If your clothes washer is stuck on one cycle, replace the timer. It's expensive, but you'll save the cost of a service call or a new washer.
Unplug the washer. Then remove the screws that hold the control panel in place and tip the top of the panel forward.
Use a nut driver to remove the screws that hold the timer to the front panel. Pull the timer back and out.
Press in on the plastic retainer clips on each side of the plug and pull the plug from the timer. Push the plug into the new timer and put everything back together in the reverse order.
If your washing machine is stuck on one cycle and doesn’t advance, the timer is broken. Replacing a timer is simple, but it’s not cheap. A new one will run about $120. Still, that’s less than a new washer.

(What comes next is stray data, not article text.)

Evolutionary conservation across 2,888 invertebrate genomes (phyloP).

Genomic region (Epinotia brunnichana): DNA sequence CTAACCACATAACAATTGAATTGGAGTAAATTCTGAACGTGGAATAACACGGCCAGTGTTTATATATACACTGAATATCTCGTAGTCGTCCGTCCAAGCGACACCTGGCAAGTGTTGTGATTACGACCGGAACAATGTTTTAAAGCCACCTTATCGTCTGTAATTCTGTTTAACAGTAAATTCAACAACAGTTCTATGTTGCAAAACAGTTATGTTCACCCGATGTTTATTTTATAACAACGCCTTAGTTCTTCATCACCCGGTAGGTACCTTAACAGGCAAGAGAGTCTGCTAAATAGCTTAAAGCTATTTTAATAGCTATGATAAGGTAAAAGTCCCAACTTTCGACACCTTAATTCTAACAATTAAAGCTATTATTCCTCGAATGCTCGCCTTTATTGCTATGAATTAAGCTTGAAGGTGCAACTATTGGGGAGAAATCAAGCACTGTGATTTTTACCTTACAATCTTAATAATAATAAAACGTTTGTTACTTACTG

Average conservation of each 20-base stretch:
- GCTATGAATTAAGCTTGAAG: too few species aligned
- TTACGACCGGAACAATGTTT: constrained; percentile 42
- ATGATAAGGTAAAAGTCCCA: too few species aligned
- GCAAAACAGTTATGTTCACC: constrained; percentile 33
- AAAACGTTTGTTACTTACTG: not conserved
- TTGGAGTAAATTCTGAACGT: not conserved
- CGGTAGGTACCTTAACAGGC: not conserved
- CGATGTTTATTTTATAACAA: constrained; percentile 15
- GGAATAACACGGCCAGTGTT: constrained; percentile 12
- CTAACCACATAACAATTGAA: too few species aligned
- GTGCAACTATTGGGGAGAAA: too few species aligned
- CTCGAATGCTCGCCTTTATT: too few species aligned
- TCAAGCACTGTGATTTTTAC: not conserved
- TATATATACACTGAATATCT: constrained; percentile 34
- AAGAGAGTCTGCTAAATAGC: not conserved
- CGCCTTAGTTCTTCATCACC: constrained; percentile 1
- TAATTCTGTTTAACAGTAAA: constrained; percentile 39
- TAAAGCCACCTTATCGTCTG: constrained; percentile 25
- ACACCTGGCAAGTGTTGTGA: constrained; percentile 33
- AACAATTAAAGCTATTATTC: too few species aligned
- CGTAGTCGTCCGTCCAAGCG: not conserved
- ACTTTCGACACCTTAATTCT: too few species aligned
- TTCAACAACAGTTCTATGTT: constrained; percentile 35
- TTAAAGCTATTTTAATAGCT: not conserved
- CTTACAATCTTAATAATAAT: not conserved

Photos 1 and 2 show how to remove the old timer. To start, unplug the machine and remove the control knob. On this Maytag washer, you pry off the plastic disc in the center of the knob to reveal a clip that holds the knob. Arrange the parts in order as you take them off so reassembly will be easier. Photo 3 shows how to install the new timer. Contact the manufacturer of your washer or the local appliance repair parts store to find a new timer.
Have the necessary tools for this DIY project lined up before you start—you’ll save time and frustration.
Avoid last-minute shopping trips by having all your materials ready ahead of time. Here's a list.